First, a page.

Last week, the Governing Body of the International Seed Treaty (IT PGRFA) met for the fifth time (GB5) in the exclusive, chilled environment of the Al Bustan Palace Hotel, Muscat in the Sultanate of Oman. The results were promising, however, and Civil Society and Farmers’ Organisations helped stimulate commitment to essential changes in how the Treaty operates.
Attached is a brief report (GB5-CSOreflection_PatrickMulvany.pdf) including the near final text of the Farmers’ Rights resolution; also our Civil Society statements at the opening and closing sessions, presented by NGOs from Asia, Iran and by Via Campesina.
The degree of unanimity of the African, Asian and Latin American blocs, with significant support from some European countries, and with united advocacy from farmers ‘organisations and CSOs present, all contributed to better outcomes than some had predicted.
These outcomes included:
· a good resolution on Farmers’ Rights (FRs), which renewed the commitment of governments to implement Farmers’ Rights
· a coded call to UPOV and WIPO to report on their impacts on Farmers’ Rights
· warm acceptance of the offer by a Farmers’ Organisations to produce a report for GB6 on the state of implementation of Farmers’ Rights
· actions designed to improve the sustainable use of Plant Genetic Resources for Food and Agriculture, linked to commitments to realise Farmers’ Rights
· commitments to review and change the multi-lateral Access and Benefit Sharing mechanism (MLS), to prevent pillaging of the System by patents on native traits
· significant new voluntary financial contributions from Norway for the Global Crop Diversity Trust and for the benefit sharing fund to support on-farm conservation
· acceptance of the distinction between NGOs and Farmers’ Organisations and the need to include us, especially representatives of farmers’ social movements, in negotiations
· a request to the Secretary to report on relevant discussions that relate to Farmers’ Rights within other UN fora including the Committee on World Food Security .
African, Asian and Latin American regions were the most united on Farmers’ Rights that they have been since 1998/9 at the height of the negotiations on the Farmers’ Rights article (Article 9). This solidarity forced through a good resolution on Farmers’ Rights which commits governments, with the engagement of farmers’ organisations and CSOs: to develop national action plans; review and adjust laws that will allow farmers to save, use, exchange and sell seeds; and improve access to genetic resources.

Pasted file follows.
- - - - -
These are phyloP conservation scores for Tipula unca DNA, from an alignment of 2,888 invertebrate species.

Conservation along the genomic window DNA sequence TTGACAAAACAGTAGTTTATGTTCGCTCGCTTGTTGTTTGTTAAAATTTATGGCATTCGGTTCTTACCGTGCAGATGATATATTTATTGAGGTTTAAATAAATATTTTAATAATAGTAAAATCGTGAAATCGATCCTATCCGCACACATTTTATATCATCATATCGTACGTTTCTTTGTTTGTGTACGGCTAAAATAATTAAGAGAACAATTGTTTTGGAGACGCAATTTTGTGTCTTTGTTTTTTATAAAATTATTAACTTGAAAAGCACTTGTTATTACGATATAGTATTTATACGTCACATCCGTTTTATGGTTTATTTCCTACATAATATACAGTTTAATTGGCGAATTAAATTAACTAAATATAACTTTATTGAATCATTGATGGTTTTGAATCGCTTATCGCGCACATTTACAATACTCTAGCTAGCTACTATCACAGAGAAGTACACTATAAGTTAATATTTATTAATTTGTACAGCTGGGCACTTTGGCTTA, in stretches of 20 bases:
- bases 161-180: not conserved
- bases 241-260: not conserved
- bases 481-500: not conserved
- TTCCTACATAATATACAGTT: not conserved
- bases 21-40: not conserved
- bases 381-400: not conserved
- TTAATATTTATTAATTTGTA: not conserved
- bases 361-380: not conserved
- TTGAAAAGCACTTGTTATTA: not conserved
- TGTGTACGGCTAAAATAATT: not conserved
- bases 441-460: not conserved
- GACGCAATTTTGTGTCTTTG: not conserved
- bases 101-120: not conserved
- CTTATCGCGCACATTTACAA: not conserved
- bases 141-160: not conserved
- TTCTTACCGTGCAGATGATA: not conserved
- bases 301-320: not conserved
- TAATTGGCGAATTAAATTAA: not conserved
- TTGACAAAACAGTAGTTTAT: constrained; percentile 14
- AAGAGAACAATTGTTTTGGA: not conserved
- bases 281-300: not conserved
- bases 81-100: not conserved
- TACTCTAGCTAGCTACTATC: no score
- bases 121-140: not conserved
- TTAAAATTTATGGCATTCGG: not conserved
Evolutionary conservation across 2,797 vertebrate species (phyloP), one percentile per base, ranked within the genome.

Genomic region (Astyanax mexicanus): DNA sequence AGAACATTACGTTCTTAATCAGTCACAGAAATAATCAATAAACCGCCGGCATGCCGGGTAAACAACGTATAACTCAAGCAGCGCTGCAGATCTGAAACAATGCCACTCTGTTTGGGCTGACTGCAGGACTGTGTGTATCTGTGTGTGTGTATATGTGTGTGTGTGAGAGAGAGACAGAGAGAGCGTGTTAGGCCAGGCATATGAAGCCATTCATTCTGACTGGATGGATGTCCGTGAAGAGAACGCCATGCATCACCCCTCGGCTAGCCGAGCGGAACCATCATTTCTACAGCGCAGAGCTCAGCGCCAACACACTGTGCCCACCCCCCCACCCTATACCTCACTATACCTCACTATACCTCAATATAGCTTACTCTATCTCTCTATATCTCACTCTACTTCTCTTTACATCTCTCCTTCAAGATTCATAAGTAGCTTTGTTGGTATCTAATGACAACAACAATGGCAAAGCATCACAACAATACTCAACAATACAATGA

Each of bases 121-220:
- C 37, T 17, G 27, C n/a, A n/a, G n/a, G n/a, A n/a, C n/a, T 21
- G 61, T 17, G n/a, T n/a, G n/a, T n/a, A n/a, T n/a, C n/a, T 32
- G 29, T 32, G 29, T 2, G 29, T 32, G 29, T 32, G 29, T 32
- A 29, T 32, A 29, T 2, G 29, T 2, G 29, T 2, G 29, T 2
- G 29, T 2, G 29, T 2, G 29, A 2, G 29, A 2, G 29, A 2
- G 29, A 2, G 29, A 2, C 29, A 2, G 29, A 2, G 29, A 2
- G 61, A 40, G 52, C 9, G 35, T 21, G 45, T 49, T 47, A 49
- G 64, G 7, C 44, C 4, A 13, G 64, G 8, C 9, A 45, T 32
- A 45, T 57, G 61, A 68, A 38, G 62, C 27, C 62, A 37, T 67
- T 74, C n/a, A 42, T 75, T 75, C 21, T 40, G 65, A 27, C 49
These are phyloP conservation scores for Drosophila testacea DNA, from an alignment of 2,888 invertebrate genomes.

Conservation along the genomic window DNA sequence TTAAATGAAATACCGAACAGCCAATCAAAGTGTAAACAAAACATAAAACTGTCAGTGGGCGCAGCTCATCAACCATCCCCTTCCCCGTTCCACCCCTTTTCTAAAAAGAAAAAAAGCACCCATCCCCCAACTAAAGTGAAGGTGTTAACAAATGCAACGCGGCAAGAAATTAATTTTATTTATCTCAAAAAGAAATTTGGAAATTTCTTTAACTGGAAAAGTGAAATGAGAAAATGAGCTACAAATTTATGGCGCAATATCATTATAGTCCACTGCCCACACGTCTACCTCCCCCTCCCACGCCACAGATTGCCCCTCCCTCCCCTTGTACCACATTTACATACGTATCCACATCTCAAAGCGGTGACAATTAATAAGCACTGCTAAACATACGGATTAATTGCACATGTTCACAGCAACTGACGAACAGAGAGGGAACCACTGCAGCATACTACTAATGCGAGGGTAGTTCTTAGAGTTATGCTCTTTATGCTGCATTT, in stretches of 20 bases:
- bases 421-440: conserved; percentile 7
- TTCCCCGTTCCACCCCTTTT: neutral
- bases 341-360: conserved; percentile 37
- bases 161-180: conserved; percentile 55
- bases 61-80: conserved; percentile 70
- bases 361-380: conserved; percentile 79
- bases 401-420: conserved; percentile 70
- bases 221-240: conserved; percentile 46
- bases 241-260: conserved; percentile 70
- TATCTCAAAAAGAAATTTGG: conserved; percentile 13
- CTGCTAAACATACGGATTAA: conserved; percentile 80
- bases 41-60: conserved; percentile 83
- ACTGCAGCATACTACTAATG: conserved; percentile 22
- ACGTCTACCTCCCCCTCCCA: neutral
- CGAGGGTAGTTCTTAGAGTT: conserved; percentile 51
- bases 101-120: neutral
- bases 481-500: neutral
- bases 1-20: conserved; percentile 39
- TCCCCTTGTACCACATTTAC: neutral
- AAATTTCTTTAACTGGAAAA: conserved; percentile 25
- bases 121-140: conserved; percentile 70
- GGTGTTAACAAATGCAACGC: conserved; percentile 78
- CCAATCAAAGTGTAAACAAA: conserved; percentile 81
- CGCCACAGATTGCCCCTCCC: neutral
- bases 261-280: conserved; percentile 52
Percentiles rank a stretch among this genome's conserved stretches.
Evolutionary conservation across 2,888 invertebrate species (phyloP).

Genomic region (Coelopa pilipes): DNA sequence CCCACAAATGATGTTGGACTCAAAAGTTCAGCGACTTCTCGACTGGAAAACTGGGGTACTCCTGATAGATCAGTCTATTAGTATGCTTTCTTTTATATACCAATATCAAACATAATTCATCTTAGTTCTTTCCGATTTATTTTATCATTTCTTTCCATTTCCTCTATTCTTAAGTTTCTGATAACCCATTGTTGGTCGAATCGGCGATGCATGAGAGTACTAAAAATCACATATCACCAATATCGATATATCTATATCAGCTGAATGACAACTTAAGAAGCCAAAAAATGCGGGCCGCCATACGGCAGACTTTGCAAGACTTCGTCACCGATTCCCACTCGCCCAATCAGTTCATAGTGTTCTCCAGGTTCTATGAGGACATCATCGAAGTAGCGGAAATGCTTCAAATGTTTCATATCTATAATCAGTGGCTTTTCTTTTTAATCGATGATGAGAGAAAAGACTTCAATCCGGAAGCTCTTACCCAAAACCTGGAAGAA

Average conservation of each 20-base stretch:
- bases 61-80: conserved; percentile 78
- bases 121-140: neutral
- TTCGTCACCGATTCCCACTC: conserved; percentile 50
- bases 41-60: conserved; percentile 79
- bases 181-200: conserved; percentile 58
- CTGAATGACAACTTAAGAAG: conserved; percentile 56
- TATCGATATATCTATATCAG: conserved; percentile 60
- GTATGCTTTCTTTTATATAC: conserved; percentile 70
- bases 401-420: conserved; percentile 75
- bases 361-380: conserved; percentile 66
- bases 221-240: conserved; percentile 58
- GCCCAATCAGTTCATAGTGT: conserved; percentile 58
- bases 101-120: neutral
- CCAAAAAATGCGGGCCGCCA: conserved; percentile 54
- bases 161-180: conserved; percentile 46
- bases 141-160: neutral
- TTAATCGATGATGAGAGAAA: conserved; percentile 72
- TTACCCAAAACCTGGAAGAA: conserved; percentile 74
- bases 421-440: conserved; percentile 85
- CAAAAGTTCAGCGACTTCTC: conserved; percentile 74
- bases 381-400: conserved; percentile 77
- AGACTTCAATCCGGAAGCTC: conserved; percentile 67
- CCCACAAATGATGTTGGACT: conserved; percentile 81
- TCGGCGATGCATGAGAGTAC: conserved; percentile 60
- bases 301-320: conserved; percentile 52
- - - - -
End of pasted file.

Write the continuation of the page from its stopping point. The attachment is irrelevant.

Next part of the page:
As we said in our Final Statement:
Our Treaty should be at the heart of securing future food through establishing effective governance of PGRFA that will enable farmers to continue to conserve, develop and sustainably use a wide range of crop biodiversity on-farm, at a time of increasing social, economic, environmental and political threats. The Treaty will be judged on whether it can stop the losses and improve access to existing PGRFA which have been developed by small-scale farmers in situ and on-farm.
The Treaty must change in direction and process if it is to realise its objectives. And to do so it must provide facilitated inclusion of the organisations and social movements of biodiversity-conserving farmers, and support CSOs, in the deliberations and work of the Treaty.
The Treaty has the responsibility to ensure support for small-scale farmers in their task; the Treaty’s future depends on this. We urge the GB to assume this responsibility; we look forward to collaborating with the Secretariat and Bureau, inter-sessionally, and to purposeful mutual engagement in the next Governing Body meeting.
CSOs and farmers organisations, will continue, in the face of many challenges, to take our responsibilities: we will resist, we will organise and we will transform the seed and food system so that our Farmers’ Rights and food sovereignty are realised.
In addition to the main lobbying activities, the IPC presented a Side Event on Friday 27 September. The title of the event was Farmers’ Rights to their seeds and knowledge: a challenge for global governance of the ‘sustainable’ use of PGRFA. The presentations by CENESTA and MPA at the IPC Side Event are available. CSOs were also involved in many other Side Events including one celebrating the 30th anniversary of the Commission on Genetic Resources for Food and Agriculture (CGRFA), at which Patrick Mulvany presented a CSO perspective on the work of the Commission including its preparation of the State of the World’s Biodiversity for Food and Agriculture, an assessment, using the ecosystem approach, of all agricultural biodiversity. Presentation is available with the title: “Agricultural Biodiversity feeds the world when sustained in the framework of Food Sovereignty.”
If anyone wants more information or is interested in involvement in the inter-sessional process up to GB6, please get in touch.
A summary of proceedings at GB5 has been published by ENB www.iisd.ca/biodiv/itpgrgb5
Chair: UK Food Group; Adviser: Practical Action; Observer: IPC for food sovereignty